Sunday Read and Judgement

Moral relativism is inherently troubling. It raises the specter, in our minds, that there is no position we can hold that is privileged enough to allow us to pass judgement onto others. And passing judgement is something we are hardwired to do because it’s how we establish a basis for trust.

It seems that when we are designed to do this something in order to establish a sound basis for the way we operate, the focus should be not so much on not doing it as on doing it right.

Far too often we dress up our instinctive responses (like judgement) in the culturally-acceptable language of morality that is designed to safeguard us from judgement ourselves. Additionally, it signifies that we belong to a group that is somehow superior hence capable of passing judgement on the ‘other’ that is inferior and therefore deserves to be judged.

Self-knowledge, introspection and self-awareness are the basic skills employed in changing cognitive behavior that leads to biased responses.

This is a mine field. It requires constant questioning. The ‘wisdom’ we are given by tradition. Our own thoughts and their origin. Our sense of values. Our responses to specific situations. When we’re in a world where “nothing is true, everything is permitted” becomes our guiding principle our every action has consequences. Our every thought comes with responsibility.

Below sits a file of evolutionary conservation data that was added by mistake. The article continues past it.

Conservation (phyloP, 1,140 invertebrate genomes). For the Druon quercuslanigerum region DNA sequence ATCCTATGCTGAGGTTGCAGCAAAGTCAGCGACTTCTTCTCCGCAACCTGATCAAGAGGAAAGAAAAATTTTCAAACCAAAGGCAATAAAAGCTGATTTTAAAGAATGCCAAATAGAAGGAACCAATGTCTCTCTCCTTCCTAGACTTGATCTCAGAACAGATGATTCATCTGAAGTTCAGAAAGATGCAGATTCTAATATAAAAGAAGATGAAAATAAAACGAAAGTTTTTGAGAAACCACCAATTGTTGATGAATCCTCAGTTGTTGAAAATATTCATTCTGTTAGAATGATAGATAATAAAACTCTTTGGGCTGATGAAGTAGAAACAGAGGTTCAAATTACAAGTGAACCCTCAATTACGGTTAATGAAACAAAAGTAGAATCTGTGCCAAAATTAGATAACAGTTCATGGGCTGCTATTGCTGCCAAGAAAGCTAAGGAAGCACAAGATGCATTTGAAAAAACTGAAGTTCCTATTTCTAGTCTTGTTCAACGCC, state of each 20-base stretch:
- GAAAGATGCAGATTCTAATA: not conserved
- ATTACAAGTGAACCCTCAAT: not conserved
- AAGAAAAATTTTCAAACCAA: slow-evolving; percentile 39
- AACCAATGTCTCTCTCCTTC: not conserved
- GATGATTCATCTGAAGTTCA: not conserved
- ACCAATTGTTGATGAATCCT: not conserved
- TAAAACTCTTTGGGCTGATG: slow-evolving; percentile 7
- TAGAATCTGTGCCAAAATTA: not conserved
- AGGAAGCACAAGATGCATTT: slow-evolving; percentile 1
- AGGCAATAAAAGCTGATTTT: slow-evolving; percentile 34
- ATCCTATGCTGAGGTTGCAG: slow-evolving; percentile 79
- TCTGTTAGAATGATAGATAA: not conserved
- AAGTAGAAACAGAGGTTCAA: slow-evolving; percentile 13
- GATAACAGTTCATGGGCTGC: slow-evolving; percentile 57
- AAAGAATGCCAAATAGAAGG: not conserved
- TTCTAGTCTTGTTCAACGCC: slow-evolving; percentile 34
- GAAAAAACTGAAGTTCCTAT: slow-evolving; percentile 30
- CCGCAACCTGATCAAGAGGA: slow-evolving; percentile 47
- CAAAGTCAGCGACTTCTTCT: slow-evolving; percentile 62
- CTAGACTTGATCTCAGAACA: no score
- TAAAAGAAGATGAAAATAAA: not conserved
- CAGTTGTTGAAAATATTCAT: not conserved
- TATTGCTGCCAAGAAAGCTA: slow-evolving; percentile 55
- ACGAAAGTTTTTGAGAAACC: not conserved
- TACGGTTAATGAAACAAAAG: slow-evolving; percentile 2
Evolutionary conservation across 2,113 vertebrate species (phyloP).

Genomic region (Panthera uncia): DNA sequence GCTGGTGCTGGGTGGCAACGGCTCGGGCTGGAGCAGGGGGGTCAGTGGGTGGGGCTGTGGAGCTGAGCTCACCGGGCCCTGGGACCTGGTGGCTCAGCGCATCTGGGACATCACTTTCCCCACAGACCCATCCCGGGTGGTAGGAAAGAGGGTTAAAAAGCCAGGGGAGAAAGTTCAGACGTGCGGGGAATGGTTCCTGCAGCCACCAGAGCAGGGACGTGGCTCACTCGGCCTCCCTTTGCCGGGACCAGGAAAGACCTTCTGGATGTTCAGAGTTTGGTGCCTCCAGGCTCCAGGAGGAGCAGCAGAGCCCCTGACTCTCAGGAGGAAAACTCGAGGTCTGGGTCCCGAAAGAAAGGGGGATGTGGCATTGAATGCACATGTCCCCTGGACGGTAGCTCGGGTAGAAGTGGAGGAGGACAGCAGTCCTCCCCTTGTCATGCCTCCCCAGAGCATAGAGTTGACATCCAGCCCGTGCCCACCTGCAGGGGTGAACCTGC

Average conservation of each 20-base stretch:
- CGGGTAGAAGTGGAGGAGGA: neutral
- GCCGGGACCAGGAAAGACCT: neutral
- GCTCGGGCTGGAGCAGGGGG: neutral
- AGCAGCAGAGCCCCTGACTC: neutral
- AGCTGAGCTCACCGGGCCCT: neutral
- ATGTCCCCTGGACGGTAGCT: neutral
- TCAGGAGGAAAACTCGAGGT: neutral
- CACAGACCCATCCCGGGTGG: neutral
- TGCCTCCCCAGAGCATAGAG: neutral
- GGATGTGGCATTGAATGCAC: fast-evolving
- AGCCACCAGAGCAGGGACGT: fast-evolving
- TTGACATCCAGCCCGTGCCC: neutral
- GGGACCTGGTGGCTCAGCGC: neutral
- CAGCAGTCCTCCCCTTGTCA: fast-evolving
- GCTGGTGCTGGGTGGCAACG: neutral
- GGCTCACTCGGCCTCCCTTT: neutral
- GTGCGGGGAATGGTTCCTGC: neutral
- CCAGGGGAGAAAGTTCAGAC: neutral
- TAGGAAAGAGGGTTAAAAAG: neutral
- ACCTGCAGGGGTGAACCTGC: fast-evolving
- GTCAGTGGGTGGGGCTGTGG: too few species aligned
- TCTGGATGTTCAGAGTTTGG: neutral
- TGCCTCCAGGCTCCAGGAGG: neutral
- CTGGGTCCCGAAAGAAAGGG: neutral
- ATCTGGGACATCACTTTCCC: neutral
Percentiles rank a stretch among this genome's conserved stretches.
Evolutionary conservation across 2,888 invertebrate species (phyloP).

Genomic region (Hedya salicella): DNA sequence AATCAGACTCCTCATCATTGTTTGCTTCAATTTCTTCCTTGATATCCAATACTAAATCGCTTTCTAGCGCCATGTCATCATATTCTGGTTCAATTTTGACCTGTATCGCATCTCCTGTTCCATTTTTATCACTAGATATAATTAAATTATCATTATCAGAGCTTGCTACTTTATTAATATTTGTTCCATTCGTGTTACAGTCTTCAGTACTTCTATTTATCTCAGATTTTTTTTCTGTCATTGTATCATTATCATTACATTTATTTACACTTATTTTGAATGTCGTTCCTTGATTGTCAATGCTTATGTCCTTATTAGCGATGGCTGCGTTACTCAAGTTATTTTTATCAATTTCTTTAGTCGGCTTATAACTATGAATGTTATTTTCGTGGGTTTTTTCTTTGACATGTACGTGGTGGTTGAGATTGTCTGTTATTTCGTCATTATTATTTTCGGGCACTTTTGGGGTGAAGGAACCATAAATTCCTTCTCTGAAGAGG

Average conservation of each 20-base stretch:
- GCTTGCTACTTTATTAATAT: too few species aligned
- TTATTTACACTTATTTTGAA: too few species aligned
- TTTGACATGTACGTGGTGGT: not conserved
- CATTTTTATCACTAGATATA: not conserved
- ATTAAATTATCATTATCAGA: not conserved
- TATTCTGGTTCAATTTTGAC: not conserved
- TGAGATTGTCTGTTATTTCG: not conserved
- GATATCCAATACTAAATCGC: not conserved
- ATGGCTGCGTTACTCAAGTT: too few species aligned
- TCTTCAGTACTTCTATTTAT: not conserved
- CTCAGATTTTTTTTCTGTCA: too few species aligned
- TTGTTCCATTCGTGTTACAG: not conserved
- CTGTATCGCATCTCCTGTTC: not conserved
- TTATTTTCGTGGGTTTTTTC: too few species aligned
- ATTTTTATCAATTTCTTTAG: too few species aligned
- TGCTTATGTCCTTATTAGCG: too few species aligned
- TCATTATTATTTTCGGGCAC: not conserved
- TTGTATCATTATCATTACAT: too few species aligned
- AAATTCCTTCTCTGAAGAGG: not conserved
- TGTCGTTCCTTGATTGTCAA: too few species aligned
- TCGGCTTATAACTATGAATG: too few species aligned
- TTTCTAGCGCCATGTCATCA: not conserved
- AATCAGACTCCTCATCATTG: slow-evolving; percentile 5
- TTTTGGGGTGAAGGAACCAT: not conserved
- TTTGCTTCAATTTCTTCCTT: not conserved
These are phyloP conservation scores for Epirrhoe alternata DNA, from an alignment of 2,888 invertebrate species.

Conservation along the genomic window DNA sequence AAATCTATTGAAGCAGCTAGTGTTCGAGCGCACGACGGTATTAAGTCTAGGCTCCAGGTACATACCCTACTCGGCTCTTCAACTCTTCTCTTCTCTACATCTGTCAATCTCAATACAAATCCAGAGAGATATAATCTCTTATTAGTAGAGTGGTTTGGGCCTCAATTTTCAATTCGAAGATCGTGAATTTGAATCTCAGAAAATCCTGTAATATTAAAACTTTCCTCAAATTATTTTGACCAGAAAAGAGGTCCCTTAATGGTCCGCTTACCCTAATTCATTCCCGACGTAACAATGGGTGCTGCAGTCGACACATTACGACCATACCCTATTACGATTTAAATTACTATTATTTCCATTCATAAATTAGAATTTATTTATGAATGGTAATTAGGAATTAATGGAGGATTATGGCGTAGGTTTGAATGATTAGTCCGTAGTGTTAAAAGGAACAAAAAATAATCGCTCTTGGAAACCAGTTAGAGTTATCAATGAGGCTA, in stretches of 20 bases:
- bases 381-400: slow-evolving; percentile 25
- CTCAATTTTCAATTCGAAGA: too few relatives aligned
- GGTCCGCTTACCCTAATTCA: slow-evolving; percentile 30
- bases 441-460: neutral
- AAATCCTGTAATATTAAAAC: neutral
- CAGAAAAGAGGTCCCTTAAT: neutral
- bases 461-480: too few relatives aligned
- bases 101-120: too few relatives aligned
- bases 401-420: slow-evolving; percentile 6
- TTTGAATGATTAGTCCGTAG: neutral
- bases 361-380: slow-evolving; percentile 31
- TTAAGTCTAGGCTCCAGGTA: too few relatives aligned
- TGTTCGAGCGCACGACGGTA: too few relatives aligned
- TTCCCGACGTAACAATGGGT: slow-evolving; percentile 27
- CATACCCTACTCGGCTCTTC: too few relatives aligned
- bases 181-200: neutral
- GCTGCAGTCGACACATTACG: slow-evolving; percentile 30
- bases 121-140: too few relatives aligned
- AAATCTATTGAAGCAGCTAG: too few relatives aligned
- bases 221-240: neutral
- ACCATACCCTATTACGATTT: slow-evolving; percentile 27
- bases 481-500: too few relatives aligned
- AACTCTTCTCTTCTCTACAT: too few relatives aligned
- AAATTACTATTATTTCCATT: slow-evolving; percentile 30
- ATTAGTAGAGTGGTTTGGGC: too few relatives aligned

There is a problem with that. It is an energy-intensive, troubling and occasionally, troubled way of living. Life stops being ‘easy’. Everything becomes part of a journey made up of conscious decisions and choices.

It is funny to think that ‘morality’ in its broadest sense is designed to help us understand right from wrong and make decisions easier

So, here we are. The very same things that from an evolutionary point of view were designed to help us live a safer life and make better decisions are now responsible for getting us in hot water.

How can we deal with that? Can we even deal with a life of constant dissonance where we second-guess our every decision and choice?

I cannot make that decision for you. I know the world is complex. The complexity is challenging us. We have to learn to adapt and overcome and for that we need to develop our own personal survival strategies.

In order for you to be comfortable with discomfort you need to re-evaluate your aims and goals and beliefs and the price you’re willing to pay for them.

Life is tough. It’s about to get tougher. The one word of comfort I have here is that we’re all in this together. No exceptions.

You have coffee. And donuts. Croissants, cookies, ice-cream and chocolate cake. Not much more I can add to this except, have an awesome Sunday, wherever you are.

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